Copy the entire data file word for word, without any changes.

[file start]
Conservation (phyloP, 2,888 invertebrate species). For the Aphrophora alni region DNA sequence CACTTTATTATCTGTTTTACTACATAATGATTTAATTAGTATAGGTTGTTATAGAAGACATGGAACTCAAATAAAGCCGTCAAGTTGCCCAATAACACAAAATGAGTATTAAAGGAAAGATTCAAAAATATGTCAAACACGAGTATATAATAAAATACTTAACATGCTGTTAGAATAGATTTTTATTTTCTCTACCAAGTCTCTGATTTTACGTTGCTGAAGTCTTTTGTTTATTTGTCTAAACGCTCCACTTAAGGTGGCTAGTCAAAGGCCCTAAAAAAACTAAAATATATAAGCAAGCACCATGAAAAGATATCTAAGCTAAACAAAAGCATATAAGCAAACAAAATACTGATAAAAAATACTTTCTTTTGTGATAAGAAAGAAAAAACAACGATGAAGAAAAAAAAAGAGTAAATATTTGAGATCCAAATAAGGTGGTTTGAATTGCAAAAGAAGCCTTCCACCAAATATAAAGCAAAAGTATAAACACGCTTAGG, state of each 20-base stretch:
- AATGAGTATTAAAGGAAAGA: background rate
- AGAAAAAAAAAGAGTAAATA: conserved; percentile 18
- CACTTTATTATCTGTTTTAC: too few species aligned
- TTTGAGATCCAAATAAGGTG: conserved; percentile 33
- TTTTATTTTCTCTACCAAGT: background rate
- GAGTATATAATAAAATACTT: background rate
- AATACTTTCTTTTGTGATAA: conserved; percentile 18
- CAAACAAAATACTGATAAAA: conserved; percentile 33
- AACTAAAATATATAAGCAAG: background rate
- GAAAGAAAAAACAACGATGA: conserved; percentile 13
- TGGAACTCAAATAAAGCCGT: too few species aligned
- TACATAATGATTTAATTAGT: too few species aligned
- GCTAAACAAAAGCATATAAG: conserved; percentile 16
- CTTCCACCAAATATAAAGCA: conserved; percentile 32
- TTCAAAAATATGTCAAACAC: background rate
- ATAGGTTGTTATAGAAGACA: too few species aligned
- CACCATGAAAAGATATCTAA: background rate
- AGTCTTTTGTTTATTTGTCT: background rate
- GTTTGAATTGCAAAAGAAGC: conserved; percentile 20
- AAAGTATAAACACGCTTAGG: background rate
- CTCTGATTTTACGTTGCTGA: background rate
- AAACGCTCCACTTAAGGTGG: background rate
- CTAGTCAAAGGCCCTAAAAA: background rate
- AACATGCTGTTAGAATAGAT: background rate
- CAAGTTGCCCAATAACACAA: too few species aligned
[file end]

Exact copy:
Conservation (phyloP, 2,888 invertebrate species). For the Aphrophora alni region DNA sequence CACTTTATTATCTGTTTTACTACATAATGATTTAATTAGTATAGGTTGTTATAGAAGACATGGAACTCAAATAAAGCCGTCAAGTTGCCCAATAACACAAAATGAGTATTAAAGGAAAGATTCAAAAATATGTCAAACACGAGTATATAATAAAATACTTAACATGCTGTTAGAATAGATTTTTATTTTCTCTACCAAGTCTCTGATTTTACGTTGCTGAAGTCTTTTGTTTATTTGTCTAAACGCTCCACTTAAGGTGGCTAGTCAAAGGCCCTAAAAAAACTAAAATATATAAGCAAGCACCATGAAAAGATATCTAAGCTAAACAAAAGCATATAAGCAAACAAAATACTGATAAAAAATACTTTCTTTTGTGATAAGAAAGAAAAAACAACGATGAAGAAAAAAAAAGAGTAAATATTTGAGATCCAAATAAGGTGGTTTGAATTGCAAAAGAAGCCTTCCACCAAATATAAAGCAAAAGTATAAACACGCTTAGG, state of each 20-base stretch:
- AATGAGTATTAAAGGAAAGA: background rate
- AGAAAAAAAAAGAGTAAATA: conserved; percentile 18
- CACTTTATTATCTGTTTTAC: too few species aligned
- TTTGAGATCCAAATAAGGTG: conserved; percentile 33
- TTTTATTTTCTCTACCAAGT: background rate
- GAGTATATAATAAAATACTT: background rate
- AATACTTTCTTTTGTGATAA: conserved; percentile 18
- CAAACAAAATACTGATAAAA: conserved; percentile 33
- AACTAAAATATATAAGCAAG: background rate
- GAAAGAAAAAACAACGATGA: conserved; percentile 13
- TGGAACTCAAATAAAGCCGT: too few species aligned
- TACATAATGATTTAATTAGT: too few species aligned
- GCTAAACAAAAGCATATAAG: conserved; percentile 16
- CTTCCACCAAATATAAAGCA: conserved; percentile 32
- TTCAAAAATATGTCAAACAC: background rate
- ATAGGTTGTTATAGAAGACA: too few species aligned
- CACCATGAAAAGATATCTAA: background rate
- AGTCTTTTGTTTATTTGTCT: background rate
- GTTTGAATTGCAAAAGAAGC: conserved; percentile 20
- AAAGTATAAACACGCTTAGG: background rate
- CTCTGATTTTACGTTGCTGA: background rate
- AAACGCTCCACTTAAGGTGG: background rate
- CTAGTCAAAGGCCCTAAAAA: background rate
- AACATGCTGTTAGAATAGAT: background rate
- CAAGTTGCCCAATAACACAA: too few species aligned